Dr. Curran is the director of the International Studies Department at the UW. Her research and teaching interests encompass internal migration in developing countries, globalization, family demography, environment and population, and gender.
- Thomas DeLuca
Prof. DeLuca is the director of the School of Environmental and Forest Sciences. He currently teaches courses on forest ecology, forest soils, and sustainable resource management. Dr. DeLuca is interested in developing a course focused on soils linkage to food.
- Brian Dillon
Brian Dillon is an agricultural and development economist who studies food price determination, crop markets, farm support programs, and farmer decision-making problems, mostly in east Africa. He teaches a graduate course on Food and Agricultural Policy in Developing Countries.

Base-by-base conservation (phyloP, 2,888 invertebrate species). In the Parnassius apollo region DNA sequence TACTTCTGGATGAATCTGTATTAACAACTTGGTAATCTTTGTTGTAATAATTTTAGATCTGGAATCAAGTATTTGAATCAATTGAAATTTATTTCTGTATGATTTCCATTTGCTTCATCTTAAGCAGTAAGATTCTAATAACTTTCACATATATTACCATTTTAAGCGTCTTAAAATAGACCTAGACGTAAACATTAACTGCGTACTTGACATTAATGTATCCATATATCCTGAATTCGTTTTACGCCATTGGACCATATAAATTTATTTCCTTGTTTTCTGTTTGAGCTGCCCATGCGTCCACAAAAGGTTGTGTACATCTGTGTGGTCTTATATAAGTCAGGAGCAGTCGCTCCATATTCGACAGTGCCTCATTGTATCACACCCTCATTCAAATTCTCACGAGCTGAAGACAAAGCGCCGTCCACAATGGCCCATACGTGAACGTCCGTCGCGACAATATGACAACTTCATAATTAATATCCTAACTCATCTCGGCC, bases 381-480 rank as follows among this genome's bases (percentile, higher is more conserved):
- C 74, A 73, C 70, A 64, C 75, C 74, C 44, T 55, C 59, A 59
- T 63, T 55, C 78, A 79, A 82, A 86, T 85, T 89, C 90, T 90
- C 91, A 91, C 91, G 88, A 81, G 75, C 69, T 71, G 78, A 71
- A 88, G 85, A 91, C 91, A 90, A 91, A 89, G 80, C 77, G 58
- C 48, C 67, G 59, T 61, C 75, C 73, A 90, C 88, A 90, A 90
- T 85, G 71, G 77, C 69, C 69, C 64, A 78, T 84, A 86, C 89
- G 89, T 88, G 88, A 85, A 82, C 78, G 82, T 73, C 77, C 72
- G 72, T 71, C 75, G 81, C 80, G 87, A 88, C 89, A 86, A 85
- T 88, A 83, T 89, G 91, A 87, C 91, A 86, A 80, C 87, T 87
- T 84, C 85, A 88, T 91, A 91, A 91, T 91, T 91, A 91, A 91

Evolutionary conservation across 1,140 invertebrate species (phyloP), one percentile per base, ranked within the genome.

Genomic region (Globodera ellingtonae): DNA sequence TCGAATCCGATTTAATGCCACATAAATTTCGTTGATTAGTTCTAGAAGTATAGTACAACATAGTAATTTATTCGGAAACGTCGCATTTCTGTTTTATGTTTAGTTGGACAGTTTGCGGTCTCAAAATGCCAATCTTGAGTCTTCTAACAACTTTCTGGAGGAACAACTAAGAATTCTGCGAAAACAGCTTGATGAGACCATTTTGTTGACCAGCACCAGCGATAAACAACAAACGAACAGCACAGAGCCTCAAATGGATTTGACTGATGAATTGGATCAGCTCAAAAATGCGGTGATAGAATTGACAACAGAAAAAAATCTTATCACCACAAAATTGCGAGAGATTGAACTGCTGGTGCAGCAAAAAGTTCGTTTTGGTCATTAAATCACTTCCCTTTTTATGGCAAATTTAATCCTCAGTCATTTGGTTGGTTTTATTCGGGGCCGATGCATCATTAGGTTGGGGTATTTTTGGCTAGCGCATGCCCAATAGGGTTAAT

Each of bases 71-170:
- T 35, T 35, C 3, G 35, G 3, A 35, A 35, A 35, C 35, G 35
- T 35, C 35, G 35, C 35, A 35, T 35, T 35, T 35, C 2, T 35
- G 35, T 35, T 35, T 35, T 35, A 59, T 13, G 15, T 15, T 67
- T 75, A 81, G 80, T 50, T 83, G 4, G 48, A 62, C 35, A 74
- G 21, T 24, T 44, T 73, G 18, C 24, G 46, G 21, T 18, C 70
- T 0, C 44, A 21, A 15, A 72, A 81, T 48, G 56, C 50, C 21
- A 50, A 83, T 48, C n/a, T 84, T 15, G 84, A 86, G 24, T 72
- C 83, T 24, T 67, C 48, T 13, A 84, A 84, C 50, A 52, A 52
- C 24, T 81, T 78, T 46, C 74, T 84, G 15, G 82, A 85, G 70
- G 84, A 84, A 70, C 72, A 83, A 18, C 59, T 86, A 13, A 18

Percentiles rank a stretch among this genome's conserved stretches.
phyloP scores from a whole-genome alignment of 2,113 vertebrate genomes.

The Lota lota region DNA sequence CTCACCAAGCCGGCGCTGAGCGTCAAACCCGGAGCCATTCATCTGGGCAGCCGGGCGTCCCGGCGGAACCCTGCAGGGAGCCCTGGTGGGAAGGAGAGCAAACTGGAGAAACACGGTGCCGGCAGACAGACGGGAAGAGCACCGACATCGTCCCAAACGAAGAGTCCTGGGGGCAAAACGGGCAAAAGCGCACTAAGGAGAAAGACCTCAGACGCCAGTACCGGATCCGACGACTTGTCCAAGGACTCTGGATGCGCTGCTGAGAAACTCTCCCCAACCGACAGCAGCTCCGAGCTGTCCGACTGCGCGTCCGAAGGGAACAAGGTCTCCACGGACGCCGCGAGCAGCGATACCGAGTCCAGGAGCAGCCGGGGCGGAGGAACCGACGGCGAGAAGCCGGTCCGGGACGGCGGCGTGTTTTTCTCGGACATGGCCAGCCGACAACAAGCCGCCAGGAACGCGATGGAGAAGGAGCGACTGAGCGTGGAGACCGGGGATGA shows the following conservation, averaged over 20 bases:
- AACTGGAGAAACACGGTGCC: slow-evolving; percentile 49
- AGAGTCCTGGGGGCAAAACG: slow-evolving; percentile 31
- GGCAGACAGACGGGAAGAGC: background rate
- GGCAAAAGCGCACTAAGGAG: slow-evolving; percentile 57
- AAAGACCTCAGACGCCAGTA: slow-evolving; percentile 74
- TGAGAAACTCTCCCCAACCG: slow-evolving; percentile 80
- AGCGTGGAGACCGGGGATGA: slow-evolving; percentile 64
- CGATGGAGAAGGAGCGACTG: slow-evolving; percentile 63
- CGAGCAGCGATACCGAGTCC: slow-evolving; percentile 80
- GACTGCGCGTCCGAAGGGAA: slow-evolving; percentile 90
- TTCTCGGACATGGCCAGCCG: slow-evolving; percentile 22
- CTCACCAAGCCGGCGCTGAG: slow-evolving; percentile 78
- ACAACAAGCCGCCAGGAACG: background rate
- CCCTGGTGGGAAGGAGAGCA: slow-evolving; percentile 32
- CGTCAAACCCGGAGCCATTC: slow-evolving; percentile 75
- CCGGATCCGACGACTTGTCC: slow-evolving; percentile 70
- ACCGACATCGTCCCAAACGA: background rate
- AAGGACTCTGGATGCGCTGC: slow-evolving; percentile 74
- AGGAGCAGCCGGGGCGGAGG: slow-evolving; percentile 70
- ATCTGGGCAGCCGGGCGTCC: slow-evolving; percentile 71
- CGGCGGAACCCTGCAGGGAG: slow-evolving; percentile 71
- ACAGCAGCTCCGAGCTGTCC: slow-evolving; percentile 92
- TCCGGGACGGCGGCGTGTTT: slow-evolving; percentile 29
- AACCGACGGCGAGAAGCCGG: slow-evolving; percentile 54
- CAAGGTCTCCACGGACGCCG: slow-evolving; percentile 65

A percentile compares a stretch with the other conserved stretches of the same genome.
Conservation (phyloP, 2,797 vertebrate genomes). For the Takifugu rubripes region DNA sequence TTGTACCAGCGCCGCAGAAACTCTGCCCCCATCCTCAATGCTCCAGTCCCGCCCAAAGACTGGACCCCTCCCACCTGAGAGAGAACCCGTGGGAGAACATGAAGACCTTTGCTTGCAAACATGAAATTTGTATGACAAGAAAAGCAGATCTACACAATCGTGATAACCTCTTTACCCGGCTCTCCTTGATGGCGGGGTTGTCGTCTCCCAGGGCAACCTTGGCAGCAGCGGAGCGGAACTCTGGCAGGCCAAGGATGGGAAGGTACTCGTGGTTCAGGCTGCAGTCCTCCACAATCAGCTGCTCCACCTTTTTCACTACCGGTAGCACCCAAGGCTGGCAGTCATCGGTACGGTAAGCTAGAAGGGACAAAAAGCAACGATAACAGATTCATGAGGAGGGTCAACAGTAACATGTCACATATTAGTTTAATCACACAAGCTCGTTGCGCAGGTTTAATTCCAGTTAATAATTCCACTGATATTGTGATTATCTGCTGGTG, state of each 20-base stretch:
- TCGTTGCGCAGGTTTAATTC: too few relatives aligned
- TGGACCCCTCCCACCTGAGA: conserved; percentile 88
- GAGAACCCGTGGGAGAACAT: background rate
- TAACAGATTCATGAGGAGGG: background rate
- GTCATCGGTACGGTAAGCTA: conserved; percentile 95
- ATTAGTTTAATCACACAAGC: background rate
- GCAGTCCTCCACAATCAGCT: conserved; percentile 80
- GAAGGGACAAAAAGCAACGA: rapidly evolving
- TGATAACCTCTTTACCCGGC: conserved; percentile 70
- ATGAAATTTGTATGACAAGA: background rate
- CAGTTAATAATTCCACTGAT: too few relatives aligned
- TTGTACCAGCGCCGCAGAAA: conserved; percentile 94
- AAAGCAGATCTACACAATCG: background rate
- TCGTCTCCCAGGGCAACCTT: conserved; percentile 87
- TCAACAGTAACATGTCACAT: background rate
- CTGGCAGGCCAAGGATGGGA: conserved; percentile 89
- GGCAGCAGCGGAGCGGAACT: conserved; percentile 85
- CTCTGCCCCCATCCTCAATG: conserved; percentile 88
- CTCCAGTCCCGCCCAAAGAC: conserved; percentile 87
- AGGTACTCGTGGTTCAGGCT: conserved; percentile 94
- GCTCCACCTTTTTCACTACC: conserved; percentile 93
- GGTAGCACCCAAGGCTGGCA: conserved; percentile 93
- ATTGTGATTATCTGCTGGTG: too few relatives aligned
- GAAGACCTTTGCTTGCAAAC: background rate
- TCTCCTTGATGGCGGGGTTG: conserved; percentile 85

- Adam Drewnowski
Dr. Drewnowski teaches courses on Neighborhood Nutrition and Nutrition and Chronic Disease.
His research is focused on the relationship between poverty, obesity, and access to healthy foods. He has conducted extensive studies on taste function and food preferences in relation to food choices and the overall quality of the diet.
- Kern Ewing
Environmental and Forest Sciences
Prof. Ewing teaches courses in restoration ecology. His research interests include freshwater wetlands, coastal wetlands, prairie, shrub-steppe, arid lands, oak woodlands, oak savanna, montane and thornscrub vegetation types. Currently, he is uniting the technology of production horticulture with ecological expertise in the installation and management of restored systems.
- Anne-Marie Gloster
Dr. Gloster brings research and teaching expertise in food and culinary education, sustainable food systems, food services management, and communications. Her research interests include examining how teaching cooking skills influences dietary habits and whether measures of kitchen literacy can become another indicator of health status.